Nobody, and I mean nobody, is able to draw up a storm of emotion in the world of MMORPGs quite like the folks over at Activision - Blizzard can. Whether it's masses of people waiting in line to get their hands on World of Warcraft's newest expansion, or a herd of angry gamers bombarding the forums over the introduction of non-combat pets into the game's store.
Well, the creators of the western world's most successful MMORPG are at it again, and this time what they're up to pulls at the heart strings of most anyone that's ever used an internet forum. They're going to force their players to post under their real names.
I am, of course, talking about The Real ID program and the outpouring of opinion that surrounds it.
Now, this article isn't meant to condemn the move or to support it. I'm sure that you're going to get plenty of that from nearly any video game site you might visit in the near future, and there are two good reasons why I'm not the one to start spouting off about it: 1) I don't play World of Warcraft, so this move, at least for now, doesn't affect me in the slightest. 2) As a condition of my job, I post on a volatile internet forum on a daily basis using my real name. You'll notice, for example, that this column isn't listed under Stradden, but rather under Jon Wood so I'm more in the "what's the big deal" camp that I would be otherwise.
Instead, what I wanted to talk about in this column is something that I've talked about in the past: Exercising your rights as a consumer.
So, I suppose that this column is directed more toward the folks that are up in arms about the recent decision than those who aren't.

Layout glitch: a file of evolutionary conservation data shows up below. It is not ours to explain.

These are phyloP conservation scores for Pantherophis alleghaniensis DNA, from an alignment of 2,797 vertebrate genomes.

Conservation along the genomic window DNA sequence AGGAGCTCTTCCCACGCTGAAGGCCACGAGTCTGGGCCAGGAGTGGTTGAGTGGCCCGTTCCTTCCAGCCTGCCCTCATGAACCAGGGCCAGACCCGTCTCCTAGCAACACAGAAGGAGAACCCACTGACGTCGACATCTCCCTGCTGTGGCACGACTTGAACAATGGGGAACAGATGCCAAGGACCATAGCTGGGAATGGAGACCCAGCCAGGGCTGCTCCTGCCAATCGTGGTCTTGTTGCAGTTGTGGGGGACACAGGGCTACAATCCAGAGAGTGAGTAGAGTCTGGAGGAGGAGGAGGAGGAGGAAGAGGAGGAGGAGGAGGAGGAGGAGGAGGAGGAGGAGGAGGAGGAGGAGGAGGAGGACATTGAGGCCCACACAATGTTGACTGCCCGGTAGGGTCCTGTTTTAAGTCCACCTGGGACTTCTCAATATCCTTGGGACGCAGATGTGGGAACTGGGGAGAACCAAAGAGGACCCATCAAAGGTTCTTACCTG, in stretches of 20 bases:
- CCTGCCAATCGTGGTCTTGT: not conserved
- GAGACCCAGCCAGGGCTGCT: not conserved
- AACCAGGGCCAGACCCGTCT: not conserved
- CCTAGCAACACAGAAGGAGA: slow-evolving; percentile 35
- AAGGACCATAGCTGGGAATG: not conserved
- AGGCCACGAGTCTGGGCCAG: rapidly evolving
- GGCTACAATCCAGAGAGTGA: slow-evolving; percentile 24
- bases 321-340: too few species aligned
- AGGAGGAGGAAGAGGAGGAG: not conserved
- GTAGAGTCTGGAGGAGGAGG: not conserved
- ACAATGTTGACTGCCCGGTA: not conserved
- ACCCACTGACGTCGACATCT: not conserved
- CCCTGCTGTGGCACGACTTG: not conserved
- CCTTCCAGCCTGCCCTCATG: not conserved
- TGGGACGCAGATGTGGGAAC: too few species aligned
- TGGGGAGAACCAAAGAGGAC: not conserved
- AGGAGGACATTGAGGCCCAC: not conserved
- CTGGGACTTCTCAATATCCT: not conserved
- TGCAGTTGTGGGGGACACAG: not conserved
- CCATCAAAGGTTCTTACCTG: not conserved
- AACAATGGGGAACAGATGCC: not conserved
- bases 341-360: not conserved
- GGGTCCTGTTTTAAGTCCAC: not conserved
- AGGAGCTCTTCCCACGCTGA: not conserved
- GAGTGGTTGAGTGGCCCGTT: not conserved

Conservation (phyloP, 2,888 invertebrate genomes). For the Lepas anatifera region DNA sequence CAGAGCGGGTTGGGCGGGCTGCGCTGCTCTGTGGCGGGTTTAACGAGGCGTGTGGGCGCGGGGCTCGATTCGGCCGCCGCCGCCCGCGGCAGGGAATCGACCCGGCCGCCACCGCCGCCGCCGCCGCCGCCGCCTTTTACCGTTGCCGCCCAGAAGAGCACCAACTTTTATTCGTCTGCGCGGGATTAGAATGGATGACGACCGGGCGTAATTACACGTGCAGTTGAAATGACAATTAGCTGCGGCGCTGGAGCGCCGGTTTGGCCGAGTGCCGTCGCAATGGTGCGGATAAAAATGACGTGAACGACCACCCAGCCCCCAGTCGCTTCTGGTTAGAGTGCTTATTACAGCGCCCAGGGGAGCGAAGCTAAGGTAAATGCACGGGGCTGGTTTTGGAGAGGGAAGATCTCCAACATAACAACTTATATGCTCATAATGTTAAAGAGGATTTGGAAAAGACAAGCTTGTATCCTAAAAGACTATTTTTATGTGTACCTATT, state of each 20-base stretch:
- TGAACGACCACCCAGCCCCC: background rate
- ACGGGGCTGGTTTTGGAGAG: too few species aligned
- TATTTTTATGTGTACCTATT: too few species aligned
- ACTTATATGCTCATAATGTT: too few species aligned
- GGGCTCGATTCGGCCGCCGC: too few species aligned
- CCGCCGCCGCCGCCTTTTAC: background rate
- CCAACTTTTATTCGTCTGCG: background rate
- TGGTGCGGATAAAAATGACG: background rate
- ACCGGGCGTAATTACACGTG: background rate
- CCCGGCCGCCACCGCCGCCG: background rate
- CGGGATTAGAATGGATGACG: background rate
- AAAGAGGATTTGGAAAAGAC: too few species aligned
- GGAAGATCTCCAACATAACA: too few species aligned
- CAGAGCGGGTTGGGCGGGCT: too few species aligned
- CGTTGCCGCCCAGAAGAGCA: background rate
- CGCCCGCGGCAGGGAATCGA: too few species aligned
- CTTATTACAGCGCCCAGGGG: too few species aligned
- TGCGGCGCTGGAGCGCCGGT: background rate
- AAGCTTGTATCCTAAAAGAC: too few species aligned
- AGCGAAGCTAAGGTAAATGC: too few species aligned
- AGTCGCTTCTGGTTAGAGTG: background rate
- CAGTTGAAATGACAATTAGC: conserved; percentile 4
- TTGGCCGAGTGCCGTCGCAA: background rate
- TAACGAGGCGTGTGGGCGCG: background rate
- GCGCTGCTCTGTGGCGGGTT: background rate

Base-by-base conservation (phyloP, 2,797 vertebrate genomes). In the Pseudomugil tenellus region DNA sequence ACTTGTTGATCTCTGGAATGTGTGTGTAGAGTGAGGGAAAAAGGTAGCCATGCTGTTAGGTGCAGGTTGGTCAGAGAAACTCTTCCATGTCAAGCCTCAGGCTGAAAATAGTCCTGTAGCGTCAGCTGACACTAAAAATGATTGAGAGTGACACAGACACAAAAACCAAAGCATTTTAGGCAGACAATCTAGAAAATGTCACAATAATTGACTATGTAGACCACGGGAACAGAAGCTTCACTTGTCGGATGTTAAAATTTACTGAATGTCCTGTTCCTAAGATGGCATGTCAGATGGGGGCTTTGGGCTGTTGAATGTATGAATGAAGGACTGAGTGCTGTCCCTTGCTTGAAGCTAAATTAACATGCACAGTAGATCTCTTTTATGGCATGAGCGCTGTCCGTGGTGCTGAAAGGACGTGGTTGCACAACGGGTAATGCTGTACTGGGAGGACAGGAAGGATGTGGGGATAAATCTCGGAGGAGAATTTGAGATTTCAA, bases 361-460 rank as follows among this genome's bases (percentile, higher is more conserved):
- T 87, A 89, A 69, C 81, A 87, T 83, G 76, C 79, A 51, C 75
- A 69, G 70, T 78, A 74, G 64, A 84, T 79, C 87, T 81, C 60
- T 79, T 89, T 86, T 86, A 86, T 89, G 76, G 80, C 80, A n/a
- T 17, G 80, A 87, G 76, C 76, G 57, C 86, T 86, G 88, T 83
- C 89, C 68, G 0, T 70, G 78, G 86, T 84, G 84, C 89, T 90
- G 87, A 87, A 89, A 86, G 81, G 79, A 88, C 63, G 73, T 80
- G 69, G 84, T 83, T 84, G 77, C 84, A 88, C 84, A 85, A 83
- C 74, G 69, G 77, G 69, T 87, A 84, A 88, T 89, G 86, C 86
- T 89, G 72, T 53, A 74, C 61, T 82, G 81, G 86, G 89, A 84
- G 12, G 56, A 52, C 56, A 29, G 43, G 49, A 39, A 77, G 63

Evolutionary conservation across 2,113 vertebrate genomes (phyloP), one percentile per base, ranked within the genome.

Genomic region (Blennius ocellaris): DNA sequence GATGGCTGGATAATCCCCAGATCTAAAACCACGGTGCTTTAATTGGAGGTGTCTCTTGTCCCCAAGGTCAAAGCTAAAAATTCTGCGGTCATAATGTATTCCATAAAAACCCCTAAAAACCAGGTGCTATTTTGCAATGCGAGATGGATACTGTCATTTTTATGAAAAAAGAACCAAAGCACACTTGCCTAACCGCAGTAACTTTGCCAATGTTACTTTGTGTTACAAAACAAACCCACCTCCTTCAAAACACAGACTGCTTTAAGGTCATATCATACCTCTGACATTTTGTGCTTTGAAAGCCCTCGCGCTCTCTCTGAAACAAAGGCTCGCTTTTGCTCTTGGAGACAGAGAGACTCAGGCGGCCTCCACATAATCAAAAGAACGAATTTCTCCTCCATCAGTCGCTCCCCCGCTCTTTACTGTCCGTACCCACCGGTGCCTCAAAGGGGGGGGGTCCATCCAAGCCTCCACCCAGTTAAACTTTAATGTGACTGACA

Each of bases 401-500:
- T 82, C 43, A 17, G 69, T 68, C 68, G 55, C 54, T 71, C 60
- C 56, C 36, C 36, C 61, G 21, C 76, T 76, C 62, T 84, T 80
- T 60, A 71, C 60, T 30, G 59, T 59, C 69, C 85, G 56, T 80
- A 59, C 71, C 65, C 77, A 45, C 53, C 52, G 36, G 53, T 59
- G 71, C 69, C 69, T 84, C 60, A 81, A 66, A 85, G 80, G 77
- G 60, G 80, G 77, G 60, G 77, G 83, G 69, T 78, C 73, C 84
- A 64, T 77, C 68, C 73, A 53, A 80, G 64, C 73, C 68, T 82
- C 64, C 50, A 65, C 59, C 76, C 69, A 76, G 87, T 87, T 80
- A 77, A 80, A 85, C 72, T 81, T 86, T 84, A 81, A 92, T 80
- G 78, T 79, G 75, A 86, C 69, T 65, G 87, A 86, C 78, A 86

First, I'd like to say that while I can appreciate the massive storm of hate that has poured down on Blizzard since this announcement was made, both on their official forums and on third party forums like ours, I honestly don't think that this is going to get the job done.
Blizzard is a company that has made itself famous by having a very good sense of how players are going to react to things. There's just no way in my mind that they weren't expecting a massive deluge of reactionary hate.
The problem is that hate just doesn't have any effect on their bottom line. It's the strangest thing, and it a phenomenon that's repeated time and time again across pretty much every MMO. Players will hate, they will kick and they will scream. They will threaten to quit if their demands aren't met. In the end though, companies don't often take this particularly seriously because it is so rarely backed up with action.
Over the years, I have had numerous conversations with developers about this phenomenon, and every time it really comes down to: We'll let them complain, because in the end they're not going to quit.
That isn't to say that no dev company ever listens to their audience when they complain. In fact, it happens all the time, but when it comes to the big huge decisions (like this one), the company expects a great deal of resistance, but has chosen to go ahead anyway.So, that brings me to my point: If you don't like what they're planning to do, quit. Don't just talk about it. Don't threaten, don't freak out. Just stop giving them your money, and do so along with a calmly composed email or letter (flying off the handle makes you look stupid and lets the reader assume you'll be back) stating why it is you're leaving the game.
Remember, as much as you like the game, no one is forcing you to play it. You can, at any time, take your money elsewhere. While it might suck to have to walk away from something that you've invested time and money in, it's really the only way to truly have your voice heard.
So, in the end, each and every WoW player out there needs to ask themselves on very simple but very important question:
Do I feel strongly enough about the changes being brought in by the REAL ID system to honestly pack up and walk away from WoW, potentially forever?
If you answered yes to that question, then you need to actually do it. If you didn't, you need to seriously ask yourself if getting all worked up is a good use of your time given that you're not willing to exercise the only real power you have in your relationship with Blizzard to make a difference.